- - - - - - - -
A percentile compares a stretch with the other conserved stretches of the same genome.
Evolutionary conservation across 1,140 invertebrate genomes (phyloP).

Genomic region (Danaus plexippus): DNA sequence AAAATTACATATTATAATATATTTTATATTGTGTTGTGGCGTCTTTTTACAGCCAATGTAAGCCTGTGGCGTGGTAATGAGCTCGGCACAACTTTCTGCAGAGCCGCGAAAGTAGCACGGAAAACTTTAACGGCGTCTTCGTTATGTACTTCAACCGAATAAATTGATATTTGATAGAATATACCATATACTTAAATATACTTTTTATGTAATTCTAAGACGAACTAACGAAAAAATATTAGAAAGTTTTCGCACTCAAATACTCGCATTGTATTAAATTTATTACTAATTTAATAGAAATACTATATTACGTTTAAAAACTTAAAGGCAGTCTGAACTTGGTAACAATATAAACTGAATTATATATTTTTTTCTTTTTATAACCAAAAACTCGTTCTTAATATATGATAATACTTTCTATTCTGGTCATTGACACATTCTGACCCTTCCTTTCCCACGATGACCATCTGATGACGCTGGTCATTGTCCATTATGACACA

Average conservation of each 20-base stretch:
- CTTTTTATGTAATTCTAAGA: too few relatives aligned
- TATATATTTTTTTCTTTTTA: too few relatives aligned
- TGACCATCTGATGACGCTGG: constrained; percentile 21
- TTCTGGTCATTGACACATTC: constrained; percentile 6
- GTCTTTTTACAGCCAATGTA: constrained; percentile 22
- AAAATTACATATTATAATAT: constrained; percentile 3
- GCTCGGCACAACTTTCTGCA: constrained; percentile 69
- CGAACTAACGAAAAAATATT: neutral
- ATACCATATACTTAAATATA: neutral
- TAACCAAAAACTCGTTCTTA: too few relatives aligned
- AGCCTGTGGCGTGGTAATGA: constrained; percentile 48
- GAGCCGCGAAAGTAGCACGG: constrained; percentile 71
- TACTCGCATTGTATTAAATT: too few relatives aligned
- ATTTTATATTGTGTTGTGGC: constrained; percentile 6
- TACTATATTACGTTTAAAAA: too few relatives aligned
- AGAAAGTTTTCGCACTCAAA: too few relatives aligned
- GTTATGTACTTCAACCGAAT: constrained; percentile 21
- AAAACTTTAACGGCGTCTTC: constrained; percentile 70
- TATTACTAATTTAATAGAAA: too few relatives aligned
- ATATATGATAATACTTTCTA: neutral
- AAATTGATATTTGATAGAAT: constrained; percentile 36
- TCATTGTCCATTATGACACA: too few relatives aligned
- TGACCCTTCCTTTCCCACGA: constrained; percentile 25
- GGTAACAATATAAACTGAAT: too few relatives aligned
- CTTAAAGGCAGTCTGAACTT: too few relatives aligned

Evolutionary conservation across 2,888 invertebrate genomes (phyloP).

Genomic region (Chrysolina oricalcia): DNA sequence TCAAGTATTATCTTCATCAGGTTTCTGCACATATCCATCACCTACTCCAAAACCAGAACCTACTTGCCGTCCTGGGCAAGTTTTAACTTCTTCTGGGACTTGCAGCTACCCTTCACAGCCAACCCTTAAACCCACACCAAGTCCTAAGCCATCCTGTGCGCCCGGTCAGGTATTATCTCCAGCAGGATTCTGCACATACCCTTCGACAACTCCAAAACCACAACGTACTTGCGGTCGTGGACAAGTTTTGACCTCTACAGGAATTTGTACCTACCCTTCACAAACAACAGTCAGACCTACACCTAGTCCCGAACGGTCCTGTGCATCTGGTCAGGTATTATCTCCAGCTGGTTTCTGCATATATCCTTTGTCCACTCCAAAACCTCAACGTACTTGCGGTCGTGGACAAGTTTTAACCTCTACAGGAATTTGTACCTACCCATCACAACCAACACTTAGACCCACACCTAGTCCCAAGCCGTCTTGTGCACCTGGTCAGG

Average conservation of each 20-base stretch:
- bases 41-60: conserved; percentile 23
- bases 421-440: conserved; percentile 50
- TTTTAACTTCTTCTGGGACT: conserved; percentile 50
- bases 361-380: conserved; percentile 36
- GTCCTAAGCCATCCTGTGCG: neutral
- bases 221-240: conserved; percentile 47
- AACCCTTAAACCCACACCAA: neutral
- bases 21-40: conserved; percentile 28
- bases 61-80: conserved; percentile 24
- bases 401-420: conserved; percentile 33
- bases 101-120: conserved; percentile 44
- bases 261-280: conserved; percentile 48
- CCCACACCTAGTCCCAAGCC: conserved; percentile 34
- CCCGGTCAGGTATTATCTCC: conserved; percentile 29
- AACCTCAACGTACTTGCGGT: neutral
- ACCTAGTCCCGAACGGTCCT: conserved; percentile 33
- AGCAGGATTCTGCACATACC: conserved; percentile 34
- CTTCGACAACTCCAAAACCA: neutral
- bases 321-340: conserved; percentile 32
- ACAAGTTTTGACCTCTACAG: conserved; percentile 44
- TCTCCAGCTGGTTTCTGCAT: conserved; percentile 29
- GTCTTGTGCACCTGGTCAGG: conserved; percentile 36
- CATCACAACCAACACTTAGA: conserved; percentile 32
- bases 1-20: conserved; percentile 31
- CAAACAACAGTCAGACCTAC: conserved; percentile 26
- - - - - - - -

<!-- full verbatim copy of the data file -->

A percentile compares a stretch with the other conserved stretches of the same genome.
Evolutionary conservation across 1,140 invertebrate genomes (phyloP).

Genomic region (Danaus plexippus): DNA sequence AAAATTACATATTATAATATATTTTATATTGTGTTGTGGCGTCTTTTTACAGCCAATGTAAGCCTGTGGCGTGGTAATGAGCTCGGCACAACTTTCTGCAGAGCCGCGAAAGTAGCACGGAAAACTTTAACGGCGTCTTCGTTATGTACTTCAACCGAATAAATTGATATTTGATAGAATATACCATATACTTAAATATACTTTTTATGTAATTCTAAGACGAACTAACGAAAAAATATTAGAAAGTTTTCGCACTCAAATACTCGCATTGTATTAAATTTATTACTAATTTAATAGAAATACTATATTACGTTTAAAAACTTAAAGGCAGTCTGAACTTGGTAACAATATAAACTGAATTATATATTTTTTTCTTTTTATAACCAAAAACTCGTTCTTAATATATGATAATACTTTCTATTCTGGTCATTGACACATTCTGACCCTTCCTTTCCCACGATGACCATCTGATGACGCTGGTCATTGTCCATTATGACACA

Average conservation of each 20-base stretch:
- CTTTTTATGTAATTCTAAGA: too few relatives aligned
- TATATATTTTTTTCTTTTTA: too few relatives aligned
- TGACCATCTGATGACGCTGG: constrained; percentile 21
- TTCTGGTCATTGACACATTC: constrained; percentile 6
- GTCTTTTTACAGCCAATGTA: constrained; percentile 22
- AAAATTACATATTATAATAT: constrained; percentile 3
- GCTCGGCACAACTTTCTGCA: constrained; percentile 69
- CGAACTAACGAAAAAATATT: neutral
- ATACCATATACTTAAATATA: neutral
- TAACCAAAAACTCGTTCTTA: too few relatives aligned
- AGCCTGTGGCGTGGTAATGA: constrained; percentile 48
- GAGCCGCGAAAGTAGCACGG: constrained; percentile 71
- TACTCGCATTGTATTAAATT: too few relatives aligned
- ATTTTATATTGTGTTGTGGC: constrained; percentile 6
- TACTATATTACGTTTAAAAA: too few relatives aligned
- AGAAAGTTTTCGCACTCAAA: too few relatives aligned
- GTTATGTACTTCAACCGAAT: constrained; percentile 21
- AAAACTTTAACGGCGTCTTC: constrained; percentile 70
- TATTACTAATTTAATAGAAA: too few relatives aligned
- ATATATGATAATACTTTCTA: neutral
- AAATTGATATTTGATAGAAT: constrained; percentile 36
- TCATTGTCCATTATGACACA: too few relatives aligned
- TGACCCTTCCTTTCCCACGA: constrained; percentile 25
- GGTAACAATATAAACTGAAT: too few relatives aligned
- CTTAAAGGCAGTCTGAACTT: too few relatives aligned

Evolutionary conservation across 2,888 invertebrate genomes (phyloP).

Genomic region (Chrysolina oricalcia): DNA sequence TCAAGTATTATCTTCATCAGGTTTCTGCACATATCCATCACCTACTCCAAAACCAGAACCTACTTGCCGTCCTGGGCAAGTTTTAACTTCTTCTGGGACTTGCAGCTACCCTTCACAGCCAACCCTTAAACCCACACCAAGTCCTAAGCCATCCTGTGCGCCCGGTCAGGTATTATCTCCAGCAGGATTCTGCACATACCCTTCGACAACTCCAAAACCACAACGTACTTGCGGTCGTGGACAAGTTTTGACCTCTACAGGAATTTGTACCTACCCTTCACAAACAACAGTCAGACCTACACCTAGTCCCGAACGGTCCTGTGCATCTGGTCAGGTATTATCTCCAGCTGGTTTCTGCATATATCCTTTGTCCACTCCAAAACCTCAACGTACTTGCGGTCGTGGACAAGTTTTAACCTCTACAGGAATTTGTACCTACCCATCACAACCAACACTTAGACCCACACCTAGTCCCAAGCCGTCTTGTGCACCTGGTCAGG

Average conservation of each 20-base stretch:
- bases 41-60: conserved; percentile 23
- bases 421-440: conserved; percentile 50
- TTTTAACTTCTTCTGGGACT: conserved; percentile 50
- bases 361-380: conserved; percentile 36
- GTCCTAAGCCATCCTGTGCG: neutral
- bases 221-240: conserved; percentile 47
- AACCCTTAAACCCACACCAA: neutral
- bases 21-40: conserved; percentile 28
- bases 61-80: conserved; percentile 24
- bases 401-420: conserved; percentile 33
- bases 101-120: conserved; percentile 44
- bases 261-280: conserved; percentile 48
- CCCACACCTAGTCCCAAGCC: conserved; percentile 34
- CCCGGTCAGGTATTATCTCC: conserved; percentile 29
- AACCTCAACGTACTTGCGGT: neutral
- ACCTAGTCCCGAACGGTCCT: conserved; percentile 33
- AGCAGGATTCTGCACATACC: conserved; percentile 34
- CTTCGACAACTCCAAAACCA: neutral
- bases 321-340: conserved; percentile 32
- ACAAGTTTTGACCTCTACAG: conserved; percentile 44
- TCTCCAGCTGGTTTCTGCAT: conserved; percentile 29
- GTCTTGTGCACCTGGTCAGG: conserved; percentile 36
- CATCACAACCAACACTTAGA: conserved; percentile 32
- bases 1-20: conserved; percentile 31
- CAAACAACAGTCAGACCTAC: conserved; percentile 26